Gotta love a big debate on this site — and a very friendly one, I might add. For the record, as per the Prowler’s last sentence below, I care not what the Romney camp thinks. I had an immediate and visceral reaction when I saw on the news what Brownback had done. It was only later, much later, after Romney’s folk saw my post, that they e-mailed me the video.
As for the Prowler’s insistence that Brownback hasn’t changed his position because in December he supported only a “short-term” troop surge, that won’t wash. He clearly indicated support for a surge then; what Bush offered in his speech should have allayed his concerns: “I’ve made it clear to the Prime Minister and Iraq’s other leaders that America’s commitment is not open-ended.” Meanwhile, the president also did in his speech address political and social challenges (as per Prowler’s explanation of Brownback’s position) that supposedly are of concern to the Kansas senator; indeed, he addressed them more specifically than Brownback did in his remarks either in December OR on Wednesday. Brownback’s vacuous, platitudinous call for a “political solution” had no specifics in it.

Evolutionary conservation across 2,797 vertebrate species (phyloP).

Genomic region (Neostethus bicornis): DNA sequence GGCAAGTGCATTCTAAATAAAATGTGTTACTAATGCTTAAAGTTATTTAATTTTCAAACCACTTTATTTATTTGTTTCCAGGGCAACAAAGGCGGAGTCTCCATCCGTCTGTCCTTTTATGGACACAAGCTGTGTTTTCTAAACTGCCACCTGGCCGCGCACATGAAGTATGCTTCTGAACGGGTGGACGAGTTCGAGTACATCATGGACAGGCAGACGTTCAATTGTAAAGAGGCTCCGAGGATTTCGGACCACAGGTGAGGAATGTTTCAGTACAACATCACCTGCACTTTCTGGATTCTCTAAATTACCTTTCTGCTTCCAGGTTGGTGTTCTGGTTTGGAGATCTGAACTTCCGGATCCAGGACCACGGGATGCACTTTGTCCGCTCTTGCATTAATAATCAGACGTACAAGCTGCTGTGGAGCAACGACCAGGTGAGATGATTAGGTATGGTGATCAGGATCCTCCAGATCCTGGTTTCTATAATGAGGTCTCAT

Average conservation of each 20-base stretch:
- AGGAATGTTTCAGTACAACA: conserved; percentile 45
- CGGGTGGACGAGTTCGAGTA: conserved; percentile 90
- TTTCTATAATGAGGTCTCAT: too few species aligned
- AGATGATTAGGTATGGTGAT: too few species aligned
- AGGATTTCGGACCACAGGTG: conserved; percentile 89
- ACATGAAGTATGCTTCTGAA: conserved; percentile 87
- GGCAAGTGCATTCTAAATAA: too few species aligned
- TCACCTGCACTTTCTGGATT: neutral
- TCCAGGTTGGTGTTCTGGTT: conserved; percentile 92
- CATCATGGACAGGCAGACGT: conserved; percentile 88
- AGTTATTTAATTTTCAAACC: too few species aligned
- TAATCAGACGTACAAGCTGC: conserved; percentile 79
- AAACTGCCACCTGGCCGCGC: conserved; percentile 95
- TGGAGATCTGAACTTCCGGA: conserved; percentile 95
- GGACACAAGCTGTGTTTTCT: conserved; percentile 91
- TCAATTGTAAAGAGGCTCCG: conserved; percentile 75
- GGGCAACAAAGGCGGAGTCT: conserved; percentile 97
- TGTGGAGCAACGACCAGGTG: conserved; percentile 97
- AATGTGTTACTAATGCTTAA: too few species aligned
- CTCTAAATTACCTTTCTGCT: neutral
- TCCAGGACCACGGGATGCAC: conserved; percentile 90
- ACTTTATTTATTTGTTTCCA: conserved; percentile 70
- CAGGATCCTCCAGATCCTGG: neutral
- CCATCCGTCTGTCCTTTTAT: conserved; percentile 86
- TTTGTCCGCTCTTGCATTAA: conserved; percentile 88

Finally, if Brownback really opposed a troop surge as far back as eight months ago, that raises two more points: First, he thus has not just flip flopped, but flip-flop-flipped. First position A, then position B, then back to A. Second, to have opposed a military boost eight months ago was to really be on the wrong side, which is why (as the Prowler reports), probably, there was so much consternation around the table when Brownback said that. If the president had gotten off the ball eight months ago and done a serious troop surge and seriously new tactics then, we would be far closer to victory now than we are. The report about this gathering 8 months ago makes me doubt Brownback’s judgment as much as I doubt his sincerity.